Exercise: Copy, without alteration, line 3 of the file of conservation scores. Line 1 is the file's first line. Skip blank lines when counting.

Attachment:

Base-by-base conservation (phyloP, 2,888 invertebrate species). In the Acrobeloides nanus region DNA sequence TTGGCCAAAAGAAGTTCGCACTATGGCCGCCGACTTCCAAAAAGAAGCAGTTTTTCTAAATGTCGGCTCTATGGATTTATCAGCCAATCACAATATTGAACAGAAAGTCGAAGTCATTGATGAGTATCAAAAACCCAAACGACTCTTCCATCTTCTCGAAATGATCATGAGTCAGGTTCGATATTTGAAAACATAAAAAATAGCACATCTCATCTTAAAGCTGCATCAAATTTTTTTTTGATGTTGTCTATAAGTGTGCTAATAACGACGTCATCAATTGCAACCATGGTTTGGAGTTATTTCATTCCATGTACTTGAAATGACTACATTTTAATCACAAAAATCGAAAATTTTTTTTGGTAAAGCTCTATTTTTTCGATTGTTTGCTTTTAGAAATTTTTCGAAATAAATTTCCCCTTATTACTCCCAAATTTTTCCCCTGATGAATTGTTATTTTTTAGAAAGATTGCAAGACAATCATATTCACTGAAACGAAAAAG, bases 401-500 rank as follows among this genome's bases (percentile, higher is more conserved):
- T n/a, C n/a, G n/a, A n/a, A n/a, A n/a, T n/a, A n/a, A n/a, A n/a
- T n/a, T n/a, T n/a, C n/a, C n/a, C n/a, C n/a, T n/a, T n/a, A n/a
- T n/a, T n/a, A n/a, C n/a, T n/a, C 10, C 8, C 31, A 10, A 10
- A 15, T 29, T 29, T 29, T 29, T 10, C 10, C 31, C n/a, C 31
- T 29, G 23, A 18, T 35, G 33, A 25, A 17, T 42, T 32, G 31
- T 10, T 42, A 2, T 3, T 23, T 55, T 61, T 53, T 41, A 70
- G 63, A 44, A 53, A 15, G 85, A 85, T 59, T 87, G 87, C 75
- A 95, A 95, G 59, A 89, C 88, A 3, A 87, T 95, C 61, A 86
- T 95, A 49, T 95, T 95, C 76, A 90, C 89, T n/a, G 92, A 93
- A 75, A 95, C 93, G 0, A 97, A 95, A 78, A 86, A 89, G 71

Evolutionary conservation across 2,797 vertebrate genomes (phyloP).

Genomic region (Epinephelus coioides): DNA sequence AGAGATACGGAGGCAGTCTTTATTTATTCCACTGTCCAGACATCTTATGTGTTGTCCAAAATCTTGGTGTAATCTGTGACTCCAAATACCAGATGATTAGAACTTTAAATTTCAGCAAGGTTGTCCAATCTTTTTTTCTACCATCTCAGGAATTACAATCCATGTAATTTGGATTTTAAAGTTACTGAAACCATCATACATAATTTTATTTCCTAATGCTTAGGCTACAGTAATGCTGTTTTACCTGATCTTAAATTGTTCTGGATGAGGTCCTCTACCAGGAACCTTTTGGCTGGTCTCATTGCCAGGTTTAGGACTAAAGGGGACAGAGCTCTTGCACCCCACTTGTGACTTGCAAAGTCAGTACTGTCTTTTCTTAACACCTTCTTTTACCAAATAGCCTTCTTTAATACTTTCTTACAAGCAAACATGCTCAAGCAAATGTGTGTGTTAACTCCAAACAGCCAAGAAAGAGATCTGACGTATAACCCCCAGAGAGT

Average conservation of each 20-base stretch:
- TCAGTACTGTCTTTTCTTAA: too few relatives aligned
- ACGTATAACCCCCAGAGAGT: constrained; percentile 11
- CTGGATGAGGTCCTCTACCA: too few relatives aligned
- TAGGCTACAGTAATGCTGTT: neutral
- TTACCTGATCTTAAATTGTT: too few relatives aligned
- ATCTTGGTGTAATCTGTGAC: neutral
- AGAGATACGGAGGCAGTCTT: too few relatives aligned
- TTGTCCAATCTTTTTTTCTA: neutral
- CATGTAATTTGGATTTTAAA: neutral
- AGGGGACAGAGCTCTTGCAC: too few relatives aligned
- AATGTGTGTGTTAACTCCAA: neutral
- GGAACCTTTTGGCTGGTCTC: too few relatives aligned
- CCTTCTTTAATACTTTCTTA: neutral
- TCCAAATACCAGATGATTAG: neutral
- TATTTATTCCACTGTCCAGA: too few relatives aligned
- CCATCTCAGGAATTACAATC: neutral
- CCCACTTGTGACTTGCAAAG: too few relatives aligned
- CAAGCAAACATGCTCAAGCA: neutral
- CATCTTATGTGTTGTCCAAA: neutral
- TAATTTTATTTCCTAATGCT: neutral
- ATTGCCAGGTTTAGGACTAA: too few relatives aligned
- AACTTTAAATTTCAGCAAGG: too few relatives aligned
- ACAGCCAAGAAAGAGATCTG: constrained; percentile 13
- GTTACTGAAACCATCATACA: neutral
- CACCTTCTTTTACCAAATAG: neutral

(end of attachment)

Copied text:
- T n/a, T n/a, T n/a, C n/a, C n/a, C n/a, C n/a, T n/a, T n/a, A n/a